There is no official consensus on what constitutes Failure To Thrive (FTT) in humans and also in a business. But it usually refers to a business whose growth is below the expected standard of return on investment, profitability, sales and it struggles in its ability to pay its way.
Failure to thrive in early start-up of the business sometimes results in closure, and in older businesses is an important marker of underlying issues. There are many causes of failure to thrive including a lack of a vision leading to drift or directionless actions, system and process deficiencies, and undiagnosed poor trading performance disease.
A specific type of failure to thrive is sometimes seen in abandoned or institutionalised business methodology which seems to cause owners to "give up" and become robotic and unwilling to take action. It is assumed that this phenomenon is emotional in nature, although other factors may also be at work.
Treatment of Failure To Thrive requires discovering and treating its underlying cause(s).
About Failure to Thrive
Although it has been recognised for more than a century, failure to thrive lacks a precise definition, in part because it covers a condition rather than a specific disease. Businesses who fail to thrive don't receive or are unable to take in, retain, or utilise the profits needed to expand and grow as expected or needed.
Most diagnoses of failure to thrive in a business are made well after the first few years of operation — a crucial period of foundational and image development. FTT can often remain unrecognised and undiagnosed until the business owner seeks professional help. They really should have sought this help before starting up.
If the condition progresses, owners of an undernourished business may:
- become disinterested in their business
- avoid creditor contact
- become irritable and stressed
- not reach out to the professionals needed.
Failure to thrive can result from a variety of underlying causes, many are from things not being Actioned, Understood, Managed or Planned;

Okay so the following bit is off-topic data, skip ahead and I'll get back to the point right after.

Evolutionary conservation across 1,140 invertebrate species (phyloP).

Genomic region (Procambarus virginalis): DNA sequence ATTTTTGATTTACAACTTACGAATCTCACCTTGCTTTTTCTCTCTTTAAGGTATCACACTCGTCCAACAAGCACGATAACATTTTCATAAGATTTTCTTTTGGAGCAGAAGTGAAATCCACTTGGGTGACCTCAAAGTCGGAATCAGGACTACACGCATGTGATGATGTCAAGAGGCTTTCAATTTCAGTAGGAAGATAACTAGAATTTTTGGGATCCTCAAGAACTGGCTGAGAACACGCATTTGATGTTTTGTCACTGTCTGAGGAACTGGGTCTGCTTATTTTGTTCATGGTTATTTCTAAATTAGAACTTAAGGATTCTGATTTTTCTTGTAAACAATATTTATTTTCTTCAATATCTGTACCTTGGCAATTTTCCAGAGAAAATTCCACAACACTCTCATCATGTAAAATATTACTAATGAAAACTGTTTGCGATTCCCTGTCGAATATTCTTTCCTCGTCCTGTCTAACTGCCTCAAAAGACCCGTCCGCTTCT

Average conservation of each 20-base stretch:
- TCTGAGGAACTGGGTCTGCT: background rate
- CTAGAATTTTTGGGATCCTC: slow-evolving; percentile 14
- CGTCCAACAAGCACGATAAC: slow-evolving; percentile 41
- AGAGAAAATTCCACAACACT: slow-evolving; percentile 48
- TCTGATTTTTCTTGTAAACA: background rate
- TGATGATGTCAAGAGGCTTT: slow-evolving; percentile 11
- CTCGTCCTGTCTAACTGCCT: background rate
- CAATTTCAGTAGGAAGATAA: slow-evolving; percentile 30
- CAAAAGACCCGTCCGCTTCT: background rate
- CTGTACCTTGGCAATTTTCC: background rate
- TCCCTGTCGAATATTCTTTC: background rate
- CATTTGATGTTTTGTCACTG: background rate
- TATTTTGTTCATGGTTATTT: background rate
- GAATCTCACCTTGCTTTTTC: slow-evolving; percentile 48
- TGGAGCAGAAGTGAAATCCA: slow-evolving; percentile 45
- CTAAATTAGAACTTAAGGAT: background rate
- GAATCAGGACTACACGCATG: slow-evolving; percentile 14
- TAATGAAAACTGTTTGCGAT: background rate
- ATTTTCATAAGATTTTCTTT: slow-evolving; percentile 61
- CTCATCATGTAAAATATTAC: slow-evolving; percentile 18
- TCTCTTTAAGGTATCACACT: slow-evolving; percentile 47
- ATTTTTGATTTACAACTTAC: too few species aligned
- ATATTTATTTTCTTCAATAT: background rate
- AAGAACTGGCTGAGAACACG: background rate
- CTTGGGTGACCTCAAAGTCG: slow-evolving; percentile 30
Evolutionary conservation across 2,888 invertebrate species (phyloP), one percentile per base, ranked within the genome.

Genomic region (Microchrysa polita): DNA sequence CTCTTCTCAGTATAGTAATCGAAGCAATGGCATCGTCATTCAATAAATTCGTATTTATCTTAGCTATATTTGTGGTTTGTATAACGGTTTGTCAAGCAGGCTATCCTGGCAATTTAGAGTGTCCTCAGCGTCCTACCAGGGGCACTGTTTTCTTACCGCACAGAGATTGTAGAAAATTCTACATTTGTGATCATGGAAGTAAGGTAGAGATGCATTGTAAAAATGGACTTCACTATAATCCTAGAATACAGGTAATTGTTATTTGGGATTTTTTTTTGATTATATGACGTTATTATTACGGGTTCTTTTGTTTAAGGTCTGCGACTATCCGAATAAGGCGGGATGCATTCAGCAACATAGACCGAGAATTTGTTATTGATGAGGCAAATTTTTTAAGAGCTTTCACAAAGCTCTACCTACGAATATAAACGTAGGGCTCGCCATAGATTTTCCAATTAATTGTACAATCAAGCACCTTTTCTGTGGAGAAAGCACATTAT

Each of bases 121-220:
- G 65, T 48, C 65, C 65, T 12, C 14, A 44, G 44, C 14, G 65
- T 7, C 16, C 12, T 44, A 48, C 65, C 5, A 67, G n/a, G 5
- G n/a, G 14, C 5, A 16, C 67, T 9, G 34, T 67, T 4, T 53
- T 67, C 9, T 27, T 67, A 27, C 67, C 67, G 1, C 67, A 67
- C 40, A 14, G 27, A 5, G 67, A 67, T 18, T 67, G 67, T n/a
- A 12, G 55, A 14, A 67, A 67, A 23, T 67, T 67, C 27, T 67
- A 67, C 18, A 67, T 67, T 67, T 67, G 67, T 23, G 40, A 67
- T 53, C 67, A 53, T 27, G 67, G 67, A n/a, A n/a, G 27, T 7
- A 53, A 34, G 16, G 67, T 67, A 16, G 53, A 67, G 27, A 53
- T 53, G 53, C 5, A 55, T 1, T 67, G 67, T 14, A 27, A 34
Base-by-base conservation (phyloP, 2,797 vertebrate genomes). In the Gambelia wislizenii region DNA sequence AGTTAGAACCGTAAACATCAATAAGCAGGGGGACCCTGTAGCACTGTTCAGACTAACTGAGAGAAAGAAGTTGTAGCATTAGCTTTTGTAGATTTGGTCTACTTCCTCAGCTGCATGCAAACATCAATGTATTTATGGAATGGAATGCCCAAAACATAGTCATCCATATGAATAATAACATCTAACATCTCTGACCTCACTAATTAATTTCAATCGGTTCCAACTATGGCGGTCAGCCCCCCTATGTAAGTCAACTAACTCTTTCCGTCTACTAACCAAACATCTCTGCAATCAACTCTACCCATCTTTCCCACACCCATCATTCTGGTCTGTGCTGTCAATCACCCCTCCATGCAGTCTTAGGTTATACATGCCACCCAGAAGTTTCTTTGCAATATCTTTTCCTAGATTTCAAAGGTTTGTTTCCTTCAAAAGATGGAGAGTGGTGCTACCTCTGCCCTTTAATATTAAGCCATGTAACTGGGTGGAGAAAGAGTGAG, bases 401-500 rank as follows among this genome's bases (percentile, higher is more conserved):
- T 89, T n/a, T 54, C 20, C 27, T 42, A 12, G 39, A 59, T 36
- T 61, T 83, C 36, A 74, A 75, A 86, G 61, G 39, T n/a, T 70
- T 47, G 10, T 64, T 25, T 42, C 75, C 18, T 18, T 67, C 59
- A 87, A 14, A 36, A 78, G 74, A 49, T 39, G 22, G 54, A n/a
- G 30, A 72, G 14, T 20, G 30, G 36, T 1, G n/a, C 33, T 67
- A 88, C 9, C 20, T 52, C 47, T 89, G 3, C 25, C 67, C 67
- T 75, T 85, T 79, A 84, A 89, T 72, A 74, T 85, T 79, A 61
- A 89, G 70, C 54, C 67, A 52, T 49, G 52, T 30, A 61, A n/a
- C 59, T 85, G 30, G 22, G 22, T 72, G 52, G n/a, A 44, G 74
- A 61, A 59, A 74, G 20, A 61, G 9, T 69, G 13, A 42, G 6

1. Get Planning
To be successful in business you need to have a plan. I guess we have all heard of “If you fail to plan, you plan to fail!” Planning will help you identify tasks and stay on top of things needing to be done. A good way to do this is to create a to-do list (Action plan) each day - as you complete each item, check it off your list. This will ensure that you're not forgetting anything and you're completing all the tasks that are essential to the survival of your business.
2. Monitor to Manage
All successful businesses keep detailed records. By keeping detailed records, you'll be able to monitor where the business stands financially, how it is trending and what potential challenges you could be facing in the future. Just knowing this gives you the advantage and time to create strategies to overcome the obstacles or risks that can prevent you from being successful and growing your business.
3. Know Your Competition
Competition breeds the best results. To be successful, you can't be afraid to study and learn from your competitors. After all, they will be doing something right that you can implement in your business to make more money. Just look at cricket, every player is now studied so they know their strengths and their weaknesses, you should similarly be aware of your business strengths and weaknesses. This knowledge can also help you to know what your USP (Unique Selling Point) is and why people will buy from or use you.
4. Understand the Risks and Rewards
The key to getting into business is taking calculated risks and mitigating them to allow your business to grow. A good question to ask is "What's the downside?" If you can answer this question, then you know what the worst-case scenario is. This knowledge will allow you to take the kinds of calculated risks that can generate rewards for your business.